Behind the Brands - Finley

I thought it was time I introduced you all to some of the brands we are working with. Finley was one of the first brands that truly stood out to me when putting together this boutique - I needed to stock them! Reading through their ethos and perspectives on sustainability, they are innovative and passionate, they don't just use the 'sustainability' as a word to promote sales. Andrea Hill makes an interesting point, "to achieve true sustainability in jewelry production requires a level of activism and sourcing that most jewelry producers can’t afford."

Finley really does this and they aren't shy about informing their customers about the steps they take either.

So what makes them different?

They have a 5 main areas they work towards to achieve their right to claim they are a sustainable brand. Here is a brief summary of the efforts they make;

Grains - Finley has high standards, their crafting process starts with ethically and sustainably produced gold and silver grains from Germany. Other workshops will melt down their own ingots which leads to imbalances in their materials, Finley uses casting grains specifically formulated for long-lasting and tarnish free pieces. 

Design - Every Finley piece is meticulously engineered with the fine details in mind. Their pieces have been tested in over 34 gym sessions, 182 showers, 22 office meetings and 5 beach vacations so they aren’t just pretty, they stick around. 

Hand Polishing Only - Gold is such a malleable material, a lot of it can be lost during the polishing stage of the crafting process. More waste means less gold in your pieces and a bigger negative impact on the environment, so nobody wins. To combat this, every piece is obsessively hand polished to minimize the wastage and maximize shine.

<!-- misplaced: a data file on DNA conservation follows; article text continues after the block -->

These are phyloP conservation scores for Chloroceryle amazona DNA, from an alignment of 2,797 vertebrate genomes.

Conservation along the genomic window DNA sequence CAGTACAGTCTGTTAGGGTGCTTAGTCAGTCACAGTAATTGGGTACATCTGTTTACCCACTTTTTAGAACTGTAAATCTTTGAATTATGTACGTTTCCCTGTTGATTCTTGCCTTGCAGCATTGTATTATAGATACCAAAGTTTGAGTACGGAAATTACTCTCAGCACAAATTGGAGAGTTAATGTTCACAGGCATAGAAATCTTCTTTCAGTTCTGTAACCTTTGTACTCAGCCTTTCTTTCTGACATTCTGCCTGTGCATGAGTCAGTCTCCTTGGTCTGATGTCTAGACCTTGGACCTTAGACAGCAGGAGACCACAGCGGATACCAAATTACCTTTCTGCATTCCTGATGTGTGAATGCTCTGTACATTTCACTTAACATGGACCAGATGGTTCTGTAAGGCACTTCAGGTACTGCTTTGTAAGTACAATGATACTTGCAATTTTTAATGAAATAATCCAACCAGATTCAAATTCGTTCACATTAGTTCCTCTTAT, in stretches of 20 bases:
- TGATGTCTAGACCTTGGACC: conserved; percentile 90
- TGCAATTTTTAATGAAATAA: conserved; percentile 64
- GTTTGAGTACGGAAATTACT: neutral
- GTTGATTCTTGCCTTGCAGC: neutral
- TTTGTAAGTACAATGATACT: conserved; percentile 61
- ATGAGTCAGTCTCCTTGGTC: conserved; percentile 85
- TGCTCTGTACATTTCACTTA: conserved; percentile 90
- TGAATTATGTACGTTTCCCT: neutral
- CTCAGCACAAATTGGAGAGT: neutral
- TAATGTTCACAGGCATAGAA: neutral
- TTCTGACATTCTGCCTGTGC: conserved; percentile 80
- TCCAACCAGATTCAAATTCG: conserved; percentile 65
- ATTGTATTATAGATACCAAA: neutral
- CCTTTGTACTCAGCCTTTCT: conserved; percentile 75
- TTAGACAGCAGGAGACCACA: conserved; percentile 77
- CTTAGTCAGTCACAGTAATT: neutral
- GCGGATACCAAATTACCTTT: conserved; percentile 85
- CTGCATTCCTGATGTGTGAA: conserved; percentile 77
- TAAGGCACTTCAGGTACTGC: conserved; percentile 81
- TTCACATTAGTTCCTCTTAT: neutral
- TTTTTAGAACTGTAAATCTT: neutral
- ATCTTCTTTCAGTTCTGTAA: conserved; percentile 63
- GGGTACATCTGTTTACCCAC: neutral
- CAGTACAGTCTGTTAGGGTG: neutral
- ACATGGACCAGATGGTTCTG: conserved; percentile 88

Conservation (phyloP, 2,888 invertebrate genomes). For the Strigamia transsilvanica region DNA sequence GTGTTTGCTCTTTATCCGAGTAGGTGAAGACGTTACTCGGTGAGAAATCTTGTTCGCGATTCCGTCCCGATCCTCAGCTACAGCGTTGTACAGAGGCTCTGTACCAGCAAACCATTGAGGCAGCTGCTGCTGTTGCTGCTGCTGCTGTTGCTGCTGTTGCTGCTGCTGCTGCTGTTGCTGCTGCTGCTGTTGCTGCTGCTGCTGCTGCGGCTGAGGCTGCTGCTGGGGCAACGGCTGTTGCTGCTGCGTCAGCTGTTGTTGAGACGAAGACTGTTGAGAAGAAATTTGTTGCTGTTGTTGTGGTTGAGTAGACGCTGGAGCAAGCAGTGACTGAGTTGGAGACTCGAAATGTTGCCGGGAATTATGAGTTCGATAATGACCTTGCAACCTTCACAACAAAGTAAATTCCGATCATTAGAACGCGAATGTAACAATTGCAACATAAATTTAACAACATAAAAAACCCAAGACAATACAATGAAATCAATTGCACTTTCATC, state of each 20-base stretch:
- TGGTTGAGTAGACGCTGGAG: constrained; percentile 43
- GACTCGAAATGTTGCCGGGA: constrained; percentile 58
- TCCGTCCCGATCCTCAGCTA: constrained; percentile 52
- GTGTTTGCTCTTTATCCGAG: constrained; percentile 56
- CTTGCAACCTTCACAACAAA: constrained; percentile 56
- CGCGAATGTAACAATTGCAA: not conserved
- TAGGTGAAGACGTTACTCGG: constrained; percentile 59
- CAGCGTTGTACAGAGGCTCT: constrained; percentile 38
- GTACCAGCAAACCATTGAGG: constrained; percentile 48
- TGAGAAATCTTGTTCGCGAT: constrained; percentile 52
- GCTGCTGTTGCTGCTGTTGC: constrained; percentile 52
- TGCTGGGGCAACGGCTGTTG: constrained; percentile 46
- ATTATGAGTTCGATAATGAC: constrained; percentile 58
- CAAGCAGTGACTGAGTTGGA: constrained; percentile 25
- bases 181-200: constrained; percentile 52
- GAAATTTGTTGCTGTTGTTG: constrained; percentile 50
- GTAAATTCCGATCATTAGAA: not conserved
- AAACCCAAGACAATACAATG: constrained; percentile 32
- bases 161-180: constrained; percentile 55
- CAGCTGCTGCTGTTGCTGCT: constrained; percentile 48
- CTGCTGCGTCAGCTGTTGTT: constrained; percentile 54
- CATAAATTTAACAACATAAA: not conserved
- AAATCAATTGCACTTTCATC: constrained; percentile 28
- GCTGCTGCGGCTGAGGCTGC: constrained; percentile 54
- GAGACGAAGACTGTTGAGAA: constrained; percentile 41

Gold Recycling - Finley make it a priority to minimize their footprint. One of the largest sources of waste metals in the crafting process is from the excess gold that comes from casting, they decided to find a way to fix that. Instead of throwing it away, we found a way to recycle and retain the purity of the gold that is leftover for future use. This means a substantial decrease in waste flowing back to the environment. 

Water Recycling - One of the biggest issues with jewellery crafting, like fast fashion, is the unsustainable water process. The water used to rinse off pieces between casting, cleaning and finishing contains a vast amount of corrosive waste metals. To help solve this problem, they have invested in green infrastructure to ensure that all water used to craft each piece goes through several recycling treatment machines. They can reuse up to 60% of the recycled water in our crafting process. 

Read Finley's explanation in full -

Take a look at Andrea Hill's article on sustainability in the jewellery industry -

It's not easy being green, especially in the jewellery industry. It is important for our boutique to showcase brands who work hard to achieve sustainable jewellery in any way. To put my own spin on the quote made famous by Anne Marie Bonneau we don’t need a handful of brands producing perfectly sustainable goods. We need millions of brands doing it imperfectly.